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Re: [Phys-l] Ionization type smoke detectors.

At 08:07 PM 9/27/2006, you wrote:
According to:

" . . . The alpha particles emitted by the Am-241 collide with the
oxygen and nitrogen in air in the detector's ionisation chamber to
produce charged particles called ions. A low-level electric voltage
applied across the chamber is used to collect these ions, causing a
steady small electric current to flow between two electrodes. When
smoke enters the space between the electrodes, the alpha radiation is
absorbed by smoke particles. This causes the rate of ionisation of the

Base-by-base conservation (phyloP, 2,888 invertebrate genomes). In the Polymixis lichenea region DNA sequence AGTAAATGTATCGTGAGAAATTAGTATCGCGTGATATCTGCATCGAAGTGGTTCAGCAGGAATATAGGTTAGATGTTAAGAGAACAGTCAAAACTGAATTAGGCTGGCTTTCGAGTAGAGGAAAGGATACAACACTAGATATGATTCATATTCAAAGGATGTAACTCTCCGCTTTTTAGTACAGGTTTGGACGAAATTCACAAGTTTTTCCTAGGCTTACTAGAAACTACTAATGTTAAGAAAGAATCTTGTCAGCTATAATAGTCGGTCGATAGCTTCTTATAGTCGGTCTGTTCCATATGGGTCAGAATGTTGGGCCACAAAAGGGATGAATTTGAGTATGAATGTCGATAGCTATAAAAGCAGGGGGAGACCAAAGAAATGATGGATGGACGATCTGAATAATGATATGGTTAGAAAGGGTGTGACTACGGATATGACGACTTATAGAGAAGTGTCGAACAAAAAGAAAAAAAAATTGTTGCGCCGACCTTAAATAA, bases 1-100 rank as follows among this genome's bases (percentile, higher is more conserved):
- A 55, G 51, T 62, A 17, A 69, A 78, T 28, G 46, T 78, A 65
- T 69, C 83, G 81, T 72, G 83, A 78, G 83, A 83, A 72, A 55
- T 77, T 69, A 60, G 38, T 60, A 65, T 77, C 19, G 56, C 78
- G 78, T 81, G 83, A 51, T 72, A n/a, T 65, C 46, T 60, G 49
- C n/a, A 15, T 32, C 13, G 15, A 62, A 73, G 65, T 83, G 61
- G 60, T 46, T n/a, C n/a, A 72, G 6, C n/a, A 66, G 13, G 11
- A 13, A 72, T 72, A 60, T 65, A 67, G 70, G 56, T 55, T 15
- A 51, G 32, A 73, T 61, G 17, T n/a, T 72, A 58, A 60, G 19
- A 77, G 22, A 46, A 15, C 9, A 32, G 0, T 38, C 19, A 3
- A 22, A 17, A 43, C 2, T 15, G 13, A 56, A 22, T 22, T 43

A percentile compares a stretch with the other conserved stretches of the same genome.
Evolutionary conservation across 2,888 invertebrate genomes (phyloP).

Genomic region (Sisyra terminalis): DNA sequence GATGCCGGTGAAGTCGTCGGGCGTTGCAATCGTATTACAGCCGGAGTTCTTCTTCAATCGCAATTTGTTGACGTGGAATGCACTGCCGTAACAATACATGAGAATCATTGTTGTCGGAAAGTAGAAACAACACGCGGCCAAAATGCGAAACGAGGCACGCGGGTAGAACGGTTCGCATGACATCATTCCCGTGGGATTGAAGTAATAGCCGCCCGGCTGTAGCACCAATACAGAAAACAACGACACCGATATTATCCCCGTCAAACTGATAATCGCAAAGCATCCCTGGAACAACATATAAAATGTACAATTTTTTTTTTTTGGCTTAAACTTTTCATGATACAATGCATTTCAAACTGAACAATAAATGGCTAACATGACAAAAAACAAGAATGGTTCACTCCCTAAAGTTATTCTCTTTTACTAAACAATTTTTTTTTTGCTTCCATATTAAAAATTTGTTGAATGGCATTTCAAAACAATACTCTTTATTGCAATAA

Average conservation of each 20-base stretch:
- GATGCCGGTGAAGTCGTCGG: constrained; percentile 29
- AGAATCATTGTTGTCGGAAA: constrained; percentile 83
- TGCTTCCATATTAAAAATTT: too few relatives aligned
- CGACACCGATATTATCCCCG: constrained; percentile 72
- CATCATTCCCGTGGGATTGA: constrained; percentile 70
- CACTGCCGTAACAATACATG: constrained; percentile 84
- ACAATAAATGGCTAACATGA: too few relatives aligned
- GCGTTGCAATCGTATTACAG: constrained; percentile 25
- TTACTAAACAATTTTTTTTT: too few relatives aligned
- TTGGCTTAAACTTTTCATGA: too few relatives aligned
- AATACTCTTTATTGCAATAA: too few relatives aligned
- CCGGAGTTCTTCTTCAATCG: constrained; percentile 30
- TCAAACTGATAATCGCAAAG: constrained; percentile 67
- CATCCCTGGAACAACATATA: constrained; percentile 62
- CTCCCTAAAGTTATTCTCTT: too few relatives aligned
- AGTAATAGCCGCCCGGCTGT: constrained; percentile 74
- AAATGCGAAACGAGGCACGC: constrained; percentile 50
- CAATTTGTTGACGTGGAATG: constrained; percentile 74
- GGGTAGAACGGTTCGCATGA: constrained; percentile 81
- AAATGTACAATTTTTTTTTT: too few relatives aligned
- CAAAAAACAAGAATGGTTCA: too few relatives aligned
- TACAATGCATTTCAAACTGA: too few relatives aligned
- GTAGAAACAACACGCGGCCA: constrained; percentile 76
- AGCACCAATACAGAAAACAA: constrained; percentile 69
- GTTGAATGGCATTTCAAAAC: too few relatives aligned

air and therefore the electric current to fall, which sets off an
alarm. . . . ."

1) Why is the current reduced sufficiently when a small fraction of CO2
molecules is mixed with air?

Because the stopping power (mass per cross section area) of a
soot particle is greater than O2 or N2 ??

2) Would an alarm also be triggered by presence of unburned (from a
leak) cooking gas in air?

Ludwik Kowalski

I'm guessing not on the basis of the same parameter.

Brian Whatcott Altus OK Eureka!